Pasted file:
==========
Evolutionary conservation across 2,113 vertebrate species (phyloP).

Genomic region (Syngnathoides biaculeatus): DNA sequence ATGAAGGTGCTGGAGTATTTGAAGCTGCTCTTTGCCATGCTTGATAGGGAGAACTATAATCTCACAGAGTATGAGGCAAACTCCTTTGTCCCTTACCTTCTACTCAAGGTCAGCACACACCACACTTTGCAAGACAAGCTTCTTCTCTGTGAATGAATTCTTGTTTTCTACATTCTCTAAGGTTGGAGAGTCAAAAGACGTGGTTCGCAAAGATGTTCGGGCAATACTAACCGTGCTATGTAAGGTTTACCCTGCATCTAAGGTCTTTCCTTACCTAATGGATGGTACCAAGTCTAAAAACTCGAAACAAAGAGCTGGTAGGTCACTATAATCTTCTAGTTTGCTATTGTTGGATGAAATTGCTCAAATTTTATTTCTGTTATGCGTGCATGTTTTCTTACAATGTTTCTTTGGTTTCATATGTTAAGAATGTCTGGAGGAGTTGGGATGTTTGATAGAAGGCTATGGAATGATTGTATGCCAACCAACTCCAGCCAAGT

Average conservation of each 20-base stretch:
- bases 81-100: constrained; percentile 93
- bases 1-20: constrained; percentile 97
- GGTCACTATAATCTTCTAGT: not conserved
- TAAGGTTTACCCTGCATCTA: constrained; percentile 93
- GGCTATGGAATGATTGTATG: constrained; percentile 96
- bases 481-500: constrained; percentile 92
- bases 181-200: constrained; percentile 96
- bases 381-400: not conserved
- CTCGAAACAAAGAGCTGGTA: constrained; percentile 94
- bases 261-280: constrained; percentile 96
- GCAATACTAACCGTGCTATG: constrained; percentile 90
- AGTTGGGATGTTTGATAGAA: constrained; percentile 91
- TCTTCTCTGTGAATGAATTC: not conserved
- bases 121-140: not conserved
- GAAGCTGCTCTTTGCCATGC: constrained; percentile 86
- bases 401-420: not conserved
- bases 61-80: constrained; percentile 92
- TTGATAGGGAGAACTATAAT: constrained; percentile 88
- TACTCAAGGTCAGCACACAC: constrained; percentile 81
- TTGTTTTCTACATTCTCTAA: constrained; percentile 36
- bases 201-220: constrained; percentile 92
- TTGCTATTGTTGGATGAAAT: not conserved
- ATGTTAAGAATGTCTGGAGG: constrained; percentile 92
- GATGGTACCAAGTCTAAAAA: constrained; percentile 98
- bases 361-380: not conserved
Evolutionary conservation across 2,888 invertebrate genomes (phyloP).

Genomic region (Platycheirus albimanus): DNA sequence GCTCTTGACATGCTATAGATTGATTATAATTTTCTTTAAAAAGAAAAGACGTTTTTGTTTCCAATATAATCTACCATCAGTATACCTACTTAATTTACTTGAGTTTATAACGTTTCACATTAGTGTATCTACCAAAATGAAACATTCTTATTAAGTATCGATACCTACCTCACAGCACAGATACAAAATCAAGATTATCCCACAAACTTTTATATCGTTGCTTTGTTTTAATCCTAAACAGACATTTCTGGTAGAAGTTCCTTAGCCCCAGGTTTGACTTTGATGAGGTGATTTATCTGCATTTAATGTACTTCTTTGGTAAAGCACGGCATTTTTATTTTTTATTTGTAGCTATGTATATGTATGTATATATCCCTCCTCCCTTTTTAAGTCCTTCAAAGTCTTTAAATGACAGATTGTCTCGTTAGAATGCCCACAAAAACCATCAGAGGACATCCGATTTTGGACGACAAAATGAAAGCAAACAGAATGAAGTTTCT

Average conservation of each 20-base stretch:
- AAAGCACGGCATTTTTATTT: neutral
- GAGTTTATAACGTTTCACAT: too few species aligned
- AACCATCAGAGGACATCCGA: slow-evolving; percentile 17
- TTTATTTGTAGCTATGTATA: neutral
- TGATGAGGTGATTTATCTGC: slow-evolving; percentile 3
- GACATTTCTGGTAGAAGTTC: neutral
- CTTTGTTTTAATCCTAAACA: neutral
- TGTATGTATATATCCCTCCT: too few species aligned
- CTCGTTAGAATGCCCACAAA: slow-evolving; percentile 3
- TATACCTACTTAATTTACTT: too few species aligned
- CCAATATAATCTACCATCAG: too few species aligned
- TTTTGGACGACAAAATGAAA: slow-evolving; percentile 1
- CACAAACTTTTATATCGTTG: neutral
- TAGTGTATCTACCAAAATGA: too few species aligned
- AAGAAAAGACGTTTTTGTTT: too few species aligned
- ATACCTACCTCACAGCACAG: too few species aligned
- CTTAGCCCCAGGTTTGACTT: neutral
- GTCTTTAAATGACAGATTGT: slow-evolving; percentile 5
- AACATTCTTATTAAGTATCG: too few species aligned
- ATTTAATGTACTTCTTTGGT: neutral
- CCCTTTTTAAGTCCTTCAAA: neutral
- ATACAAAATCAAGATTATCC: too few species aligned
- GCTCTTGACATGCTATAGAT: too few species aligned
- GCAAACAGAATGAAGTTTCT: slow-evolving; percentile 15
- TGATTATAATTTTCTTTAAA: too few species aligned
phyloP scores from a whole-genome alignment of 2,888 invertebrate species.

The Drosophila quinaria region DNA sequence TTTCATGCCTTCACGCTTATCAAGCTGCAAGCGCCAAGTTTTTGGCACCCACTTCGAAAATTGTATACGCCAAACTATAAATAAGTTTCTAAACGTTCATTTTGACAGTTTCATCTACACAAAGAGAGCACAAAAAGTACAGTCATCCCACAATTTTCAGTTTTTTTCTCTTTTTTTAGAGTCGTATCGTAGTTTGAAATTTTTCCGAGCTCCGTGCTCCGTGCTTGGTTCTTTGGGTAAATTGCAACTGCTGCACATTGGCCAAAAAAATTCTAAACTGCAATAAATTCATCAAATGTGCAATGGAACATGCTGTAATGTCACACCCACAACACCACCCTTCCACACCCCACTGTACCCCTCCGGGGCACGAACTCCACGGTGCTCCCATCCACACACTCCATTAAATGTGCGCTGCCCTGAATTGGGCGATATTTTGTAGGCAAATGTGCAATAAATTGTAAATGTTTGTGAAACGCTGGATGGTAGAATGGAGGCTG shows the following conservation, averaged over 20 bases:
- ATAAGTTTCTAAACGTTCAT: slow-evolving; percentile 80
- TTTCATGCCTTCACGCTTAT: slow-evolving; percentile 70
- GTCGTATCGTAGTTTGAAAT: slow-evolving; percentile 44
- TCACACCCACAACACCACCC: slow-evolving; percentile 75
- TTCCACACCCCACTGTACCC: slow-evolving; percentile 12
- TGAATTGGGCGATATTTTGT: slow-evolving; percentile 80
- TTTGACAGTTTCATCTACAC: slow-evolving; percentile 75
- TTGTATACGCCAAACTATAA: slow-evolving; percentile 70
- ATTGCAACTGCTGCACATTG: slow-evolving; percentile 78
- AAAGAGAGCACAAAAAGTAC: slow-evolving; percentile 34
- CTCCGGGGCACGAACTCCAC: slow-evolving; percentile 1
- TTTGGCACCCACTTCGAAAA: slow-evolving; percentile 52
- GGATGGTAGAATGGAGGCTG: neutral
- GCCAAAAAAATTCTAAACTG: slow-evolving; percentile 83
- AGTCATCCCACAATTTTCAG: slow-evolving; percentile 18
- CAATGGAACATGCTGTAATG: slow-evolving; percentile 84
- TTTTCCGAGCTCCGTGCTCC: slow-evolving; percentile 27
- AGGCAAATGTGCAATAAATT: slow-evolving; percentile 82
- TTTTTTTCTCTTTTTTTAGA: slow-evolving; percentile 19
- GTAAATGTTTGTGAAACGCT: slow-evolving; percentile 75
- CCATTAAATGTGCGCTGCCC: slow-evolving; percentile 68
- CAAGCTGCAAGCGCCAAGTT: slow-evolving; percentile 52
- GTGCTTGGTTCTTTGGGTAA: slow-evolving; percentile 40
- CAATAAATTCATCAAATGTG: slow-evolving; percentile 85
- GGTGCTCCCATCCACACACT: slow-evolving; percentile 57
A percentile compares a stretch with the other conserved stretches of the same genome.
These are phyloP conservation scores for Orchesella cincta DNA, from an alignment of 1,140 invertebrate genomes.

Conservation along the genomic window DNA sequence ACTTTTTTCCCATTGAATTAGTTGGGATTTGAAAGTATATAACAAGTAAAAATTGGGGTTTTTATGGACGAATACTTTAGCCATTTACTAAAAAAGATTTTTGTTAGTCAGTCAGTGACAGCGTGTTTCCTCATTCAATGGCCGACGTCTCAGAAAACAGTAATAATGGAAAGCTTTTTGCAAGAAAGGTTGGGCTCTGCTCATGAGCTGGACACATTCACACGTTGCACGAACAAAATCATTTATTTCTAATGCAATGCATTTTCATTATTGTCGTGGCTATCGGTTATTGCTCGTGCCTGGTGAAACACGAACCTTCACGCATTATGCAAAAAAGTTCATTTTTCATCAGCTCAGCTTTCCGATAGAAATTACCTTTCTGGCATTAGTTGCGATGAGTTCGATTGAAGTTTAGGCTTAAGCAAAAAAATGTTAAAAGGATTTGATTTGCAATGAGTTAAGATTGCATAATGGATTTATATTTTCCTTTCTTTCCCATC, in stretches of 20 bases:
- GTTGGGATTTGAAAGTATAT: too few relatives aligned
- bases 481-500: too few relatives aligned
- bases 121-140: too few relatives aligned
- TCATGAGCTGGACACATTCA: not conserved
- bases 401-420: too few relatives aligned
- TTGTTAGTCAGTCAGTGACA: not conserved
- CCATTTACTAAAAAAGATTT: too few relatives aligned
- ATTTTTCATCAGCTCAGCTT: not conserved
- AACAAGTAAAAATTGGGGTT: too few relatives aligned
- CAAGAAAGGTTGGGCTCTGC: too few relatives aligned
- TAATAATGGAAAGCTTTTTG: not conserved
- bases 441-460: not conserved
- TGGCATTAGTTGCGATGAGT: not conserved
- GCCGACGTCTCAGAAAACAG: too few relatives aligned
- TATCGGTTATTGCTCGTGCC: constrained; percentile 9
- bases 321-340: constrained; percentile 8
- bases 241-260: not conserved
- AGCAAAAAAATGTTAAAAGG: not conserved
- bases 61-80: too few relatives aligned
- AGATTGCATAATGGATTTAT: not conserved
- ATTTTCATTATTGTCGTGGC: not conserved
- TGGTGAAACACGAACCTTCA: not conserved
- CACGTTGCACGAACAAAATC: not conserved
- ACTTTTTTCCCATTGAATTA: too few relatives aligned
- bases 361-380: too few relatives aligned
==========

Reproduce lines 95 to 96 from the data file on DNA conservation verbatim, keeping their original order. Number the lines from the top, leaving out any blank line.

- AACAAGTAAAAATTGGGGTT: too few relatives aligned
- CAAGAAAGGTTGGGCTCTGC: too few relatives aligned